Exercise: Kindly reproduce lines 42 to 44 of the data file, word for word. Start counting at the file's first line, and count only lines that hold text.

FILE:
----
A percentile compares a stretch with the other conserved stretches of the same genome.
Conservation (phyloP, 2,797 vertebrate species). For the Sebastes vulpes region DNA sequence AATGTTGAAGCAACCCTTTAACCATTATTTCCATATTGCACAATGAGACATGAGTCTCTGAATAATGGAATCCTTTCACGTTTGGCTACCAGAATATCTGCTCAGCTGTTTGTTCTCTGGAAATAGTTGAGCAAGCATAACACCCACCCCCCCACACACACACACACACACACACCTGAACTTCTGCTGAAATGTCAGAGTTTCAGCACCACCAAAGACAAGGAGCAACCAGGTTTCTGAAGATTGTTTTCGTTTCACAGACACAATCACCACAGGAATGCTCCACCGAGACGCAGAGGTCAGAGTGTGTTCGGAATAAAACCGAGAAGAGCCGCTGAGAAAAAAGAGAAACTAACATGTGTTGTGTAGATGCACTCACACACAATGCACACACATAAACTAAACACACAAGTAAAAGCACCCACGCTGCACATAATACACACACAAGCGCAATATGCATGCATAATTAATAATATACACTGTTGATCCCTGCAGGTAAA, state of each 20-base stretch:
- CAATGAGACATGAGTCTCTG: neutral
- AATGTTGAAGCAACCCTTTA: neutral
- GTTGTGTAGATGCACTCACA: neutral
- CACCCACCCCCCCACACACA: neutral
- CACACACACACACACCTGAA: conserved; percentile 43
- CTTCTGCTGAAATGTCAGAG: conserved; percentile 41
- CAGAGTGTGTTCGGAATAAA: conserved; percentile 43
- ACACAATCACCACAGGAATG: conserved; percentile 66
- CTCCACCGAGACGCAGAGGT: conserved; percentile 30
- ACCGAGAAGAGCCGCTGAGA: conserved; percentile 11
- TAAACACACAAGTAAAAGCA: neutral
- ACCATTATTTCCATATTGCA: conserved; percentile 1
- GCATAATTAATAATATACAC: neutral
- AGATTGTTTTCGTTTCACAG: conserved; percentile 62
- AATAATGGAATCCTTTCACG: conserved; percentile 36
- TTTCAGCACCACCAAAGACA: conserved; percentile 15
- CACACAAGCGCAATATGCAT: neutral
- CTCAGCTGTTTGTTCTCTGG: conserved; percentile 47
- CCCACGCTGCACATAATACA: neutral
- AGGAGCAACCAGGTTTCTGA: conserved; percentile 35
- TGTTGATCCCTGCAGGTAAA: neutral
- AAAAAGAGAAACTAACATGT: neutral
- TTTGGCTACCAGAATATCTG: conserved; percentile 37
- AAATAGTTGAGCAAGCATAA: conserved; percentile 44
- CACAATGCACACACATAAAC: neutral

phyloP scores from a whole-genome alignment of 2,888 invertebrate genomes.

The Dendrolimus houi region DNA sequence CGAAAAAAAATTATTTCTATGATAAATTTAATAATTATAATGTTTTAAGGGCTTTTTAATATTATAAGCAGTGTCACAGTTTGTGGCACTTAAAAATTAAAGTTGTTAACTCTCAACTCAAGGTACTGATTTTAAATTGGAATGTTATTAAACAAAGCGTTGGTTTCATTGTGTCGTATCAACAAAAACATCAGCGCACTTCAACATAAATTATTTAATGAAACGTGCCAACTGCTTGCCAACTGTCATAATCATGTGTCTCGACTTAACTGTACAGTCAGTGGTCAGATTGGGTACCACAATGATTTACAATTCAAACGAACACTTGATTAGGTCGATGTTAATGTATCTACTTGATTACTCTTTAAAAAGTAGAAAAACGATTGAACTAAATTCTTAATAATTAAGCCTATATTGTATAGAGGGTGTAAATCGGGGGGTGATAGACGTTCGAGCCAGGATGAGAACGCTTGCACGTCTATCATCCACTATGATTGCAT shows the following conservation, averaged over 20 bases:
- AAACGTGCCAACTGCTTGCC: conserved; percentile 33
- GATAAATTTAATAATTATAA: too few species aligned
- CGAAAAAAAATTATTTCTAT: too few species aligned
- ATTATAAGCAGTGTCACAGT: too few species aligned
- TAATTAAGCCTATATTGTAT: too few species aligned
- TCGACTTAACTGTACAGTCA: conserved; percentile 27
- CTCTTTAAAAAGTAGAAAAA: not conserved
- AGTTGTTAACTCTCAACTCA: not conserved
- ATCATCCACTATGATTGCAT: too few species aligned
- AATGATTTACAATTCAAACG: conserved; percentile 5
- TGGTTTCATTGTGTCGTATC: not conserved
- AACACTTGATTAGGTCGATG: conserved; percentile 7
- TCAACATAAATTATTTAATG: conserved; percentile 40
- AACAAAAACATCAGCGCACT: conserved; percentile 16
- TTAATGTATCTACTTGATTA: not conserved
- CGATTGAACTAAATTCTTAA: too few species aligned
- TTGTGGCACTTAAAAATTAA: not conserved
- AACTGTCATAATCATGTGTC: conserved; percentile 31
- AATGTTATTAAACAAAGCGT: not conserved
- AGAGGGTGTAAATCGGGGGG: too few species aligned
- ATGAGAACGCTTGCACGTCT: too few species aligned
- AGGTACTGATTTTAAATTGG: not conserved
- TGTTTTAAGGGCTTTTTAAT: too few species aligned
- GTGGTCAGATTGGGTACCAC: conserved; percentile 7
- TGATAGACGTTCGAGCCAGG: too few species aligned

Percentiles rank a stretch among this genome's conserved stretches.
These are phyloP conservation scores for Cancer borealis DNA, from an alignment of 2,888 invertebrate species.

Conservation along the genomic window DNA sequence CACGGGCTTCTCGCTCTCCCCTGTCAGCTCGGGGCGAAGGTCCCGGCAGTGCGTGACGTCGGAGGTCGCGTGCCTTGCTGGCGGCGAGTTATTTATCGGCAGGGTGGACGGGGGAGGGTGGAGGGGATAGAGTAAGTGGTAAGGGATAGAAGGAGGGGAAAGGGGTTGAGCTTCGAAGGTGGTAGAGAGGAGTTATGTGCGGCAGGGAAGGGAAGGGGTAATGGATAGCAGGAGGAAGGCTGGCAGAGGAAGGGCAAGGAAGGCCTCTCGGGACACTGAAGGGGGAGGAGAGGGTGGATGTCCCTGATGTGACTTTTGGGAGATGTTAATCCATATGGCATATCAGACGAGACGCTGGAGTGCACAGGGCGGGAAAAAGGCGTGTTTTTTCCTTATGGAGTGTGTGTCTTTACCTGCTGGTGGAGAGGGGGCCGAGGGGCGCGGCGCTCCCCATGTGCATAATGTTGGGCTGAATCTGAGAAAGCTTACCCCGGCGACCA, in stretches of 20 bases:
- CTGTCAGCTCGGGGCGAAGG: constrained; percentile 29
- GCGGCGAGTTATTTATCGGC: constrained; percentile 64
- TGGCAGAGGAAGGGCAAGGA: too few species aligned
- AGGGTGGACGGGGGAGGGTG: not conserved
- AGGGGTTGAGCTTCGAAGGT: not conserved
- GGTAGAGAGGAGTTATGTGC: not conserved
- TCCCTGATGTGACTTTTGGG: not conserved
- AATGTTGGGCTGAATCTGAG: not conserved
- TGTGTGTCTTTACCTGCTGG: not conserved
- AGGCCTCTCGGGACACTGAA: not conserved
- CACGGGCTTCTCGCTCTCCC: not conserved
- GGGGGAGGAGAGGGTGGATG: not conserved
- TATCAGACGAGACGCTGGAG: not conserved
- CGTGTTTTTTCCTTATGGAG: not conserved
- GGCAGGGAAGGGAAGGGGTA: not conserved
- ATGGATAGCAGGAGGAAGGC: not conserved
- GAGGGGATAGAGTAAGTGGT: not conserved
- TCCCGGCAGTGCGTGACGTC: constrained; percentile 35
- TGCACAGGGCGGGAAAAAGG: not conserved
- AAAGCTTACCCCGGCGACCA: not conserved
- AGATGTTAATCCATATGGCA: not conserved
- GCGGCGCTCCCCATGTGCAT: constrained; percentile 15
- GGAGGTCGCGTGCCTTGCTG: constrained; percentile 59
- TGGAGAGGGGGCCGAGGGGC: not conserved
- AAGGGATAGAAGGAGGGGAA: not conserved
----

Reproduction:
- TCAACATAAATTATTTAATG: conserved; percentile 40
- AACAAAAACATCAGCGCACT: conserved; percentile 16
- TTAATGTATCTACTTGATTA: not conserved